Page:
Graduation Reviewing Officer     



46 Entry      15 October 1946 & 3 January 1947 - 8 April 1949

Air Cdre R L R Atcherley CBE AFC                                                                                                                          

Burns John    C

Caillard Hugh    C     

Crowley John    C     

Dawes Julian    B     

Dickson Leonard    A     

Fletcher Geoffrey    B     

Flinn Patrick   A     

Granville-White John    B     

Harben Norman   A     

Kennedy Thomas    B     

Lamb William    C     

Lang Andrew    B     

Le Poer Trench Michael    A     

Ludgate Leonard    C     

McFarlane Arthur    C

Muff David    A

Pendry Richard    A     

Pledger Peter    C     

Read Robert    C     

Richardson Kenneth    A     

Robertson John    A     

Robinson Donald    C     

Sanderson Paul    C

Skinner Peter    B     

Slater William    B     

Stephenson Roy    A     

Tuke Latimer    B     

non-bold did not graduate

M.R Le Poer Trench

Chance Memorial Prize


Phillip Sasson Memorial Prize

W. R. D Lamb

R.U.S.I. Award


Abdy Gerrard Fellows Prize


King's Medal and Imperial and War Studies


Sword of Honour, Groves Memorial Prize and Dickson Trophy

Thomas Lawrie Kennedy (invariably known as Jock to friends and RAF colleagues) was educated at Hawick High School. In 1946, he did his National Service in the RAF as an airman and then attended the RAF College, Cranwell. Kennedy proved a most talented pupil and was awarded the Philip Sassoon Memorial Prize for best all-round cadet.

23 November 2013

He joined No 297 Squadron, flying Hastings aircraft and was immediately made operational for service on the hazardous Berlin Air Lift in 1948/49. The event was one of the first major crises of the Cold War.

The Soviets, without warning, blocked the Allies’ railway, road and canal access to the city, thus closing all supply routes for the citizens’ essential food and fuel supplies. In response, the Allies, with great skill and ingenuity, organised an airlift, in which the RAF played a decisive role.

Kennedy principally flew supplies into Berlin from the RAF’s airfield at Gatow just to the south west of the city; the RAF then transported a staggering 995 tons of supplies per day into Berlin. It was unrelenting and Kennedy and his colleagues flew more than 200,000 flights in one year. By early 1949, Kennedy and his colleagues had built up such an efficient system that in May the Soviets, to their considerable embarrassment, called off the blockade.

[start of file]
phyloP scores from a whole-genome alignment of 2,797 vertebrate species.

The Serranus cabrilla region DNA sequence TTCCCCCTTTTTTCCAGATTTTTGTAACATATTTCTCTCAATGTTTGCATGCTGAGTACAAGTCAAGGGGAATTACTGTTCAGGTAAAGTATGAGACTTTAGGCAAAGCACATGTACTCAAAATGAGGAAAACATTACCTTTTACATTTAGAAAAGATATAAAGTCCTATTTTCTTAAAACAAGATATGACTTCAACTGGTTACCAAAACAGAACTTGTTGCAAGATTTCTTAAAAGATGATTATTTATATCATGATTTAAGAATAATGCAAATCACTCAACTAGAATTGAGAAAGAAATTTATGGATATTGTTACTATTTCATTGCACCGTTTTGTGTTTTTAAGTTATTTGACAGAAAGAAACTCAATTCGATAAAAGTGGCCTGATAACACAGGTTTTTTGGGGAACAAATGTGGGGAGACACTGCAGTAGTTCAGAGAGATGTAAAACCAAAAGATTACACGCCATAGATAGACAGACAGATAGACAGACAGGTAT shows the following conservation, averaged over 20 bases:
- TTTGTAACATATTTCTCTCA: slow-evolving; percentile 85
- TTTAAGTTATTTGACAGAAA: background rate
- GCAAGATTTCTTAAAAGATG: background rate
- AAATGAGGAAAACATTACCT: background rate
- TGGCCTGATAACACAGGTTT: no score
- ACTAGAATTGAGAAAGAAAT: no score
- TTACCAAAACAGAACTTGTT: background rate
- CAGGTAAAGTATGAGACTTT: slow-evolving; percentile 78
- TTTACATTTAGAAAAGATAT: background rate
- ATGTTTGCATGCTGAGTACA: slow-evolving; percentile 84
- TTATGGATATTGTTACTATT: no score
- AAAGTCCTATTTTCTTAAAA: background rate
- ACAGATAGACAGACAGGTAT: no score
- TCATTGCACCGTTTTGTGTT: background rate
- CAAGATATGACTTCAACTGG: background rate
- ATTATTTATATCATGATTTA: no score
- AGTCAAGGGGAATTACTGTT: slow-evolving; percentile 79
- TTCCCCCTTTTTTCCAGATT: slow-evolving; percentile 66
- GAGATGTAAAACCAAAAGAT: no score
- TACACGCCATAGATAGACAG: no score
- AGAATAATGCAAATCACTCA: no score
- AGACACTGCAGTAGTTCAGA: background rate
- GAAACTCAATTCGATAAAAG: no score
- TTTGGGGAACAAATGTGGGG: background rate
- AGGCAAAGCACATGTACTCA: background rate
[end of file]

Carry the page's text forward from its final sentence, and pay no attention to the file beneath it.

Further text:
Throughout the Cold War, Air Chief Marshal Sir Jock Kennedy continued to play a crucial role in transporting vital materials to several distressed areas.

After some years serving as a captain in the VIP squadron, Kennedy and his squadron flew bombing missions over Egypt during the Suez crisis. For three years from 1957, he served as a senior pilot at the Royal Radar Establishment, where he tested bombing radars and electronic aids installed in a Valiant and a Canberra. He was awarded a Bar to his AFC.

In 1965, Kennedy was commanding the RAF station at Brize Norton when he was ordered to fly his Britannia aircraft immediately to Tanzania and Kenya. Rhodesia had suspended all oil transfers from its refineries into Zambia so the UK began the airlift. Once again, Kennedy was involved in a mercy mission, this time flying supplies into Zambia following Prime Minister Ian Smith’s Unilateral Declaration of Independence in Southern Rhodesia. These assignments required exceptional flying abilities and immense tact and discretion as both took place under extremely sensitive conditions.

In 1970, he was promoted to Group Captain and after tours of duty as station commander at Brize Norton and as Deputy Commandant of the RAF Staff College Kennedy, in 1977, was appointed Commander of the Northern Maritime Region, with headquarters at Pitreavie Castle in Fife. It was another posting which required a keen awareness of political affairs. During the Second World War, Pitreavie was converted into an underground bunker. During the Cold War, it remained in service, partly because of its proximity to Rosyth, and was the principal maritime control centre in Scotland. In a dire emergency, Kennedy would have controlled all Nato forces operating between the North Sea and the North Pole. He was also responsible for all the monitoring in the North Sea – including all Soviet shipping and submarine activity.

His final appointment was on the Air Force Board as the Air Member for Personnel. He retired in 1986, sat on the board of Dowty & Co, and became a most active and committed Controller of the RAF Benevolent Fund.

Kennedy inaugurated a particularly imaginative scheme to celebrate the 50th anniversary of the Battle of Britain. He launched a £20 million appeal, suitably named Reach For the Sky, in conjunction with the Fairford Air Tattoo, which raised well over the targeted sum

                                  ACM HRH The Duke of Gloucester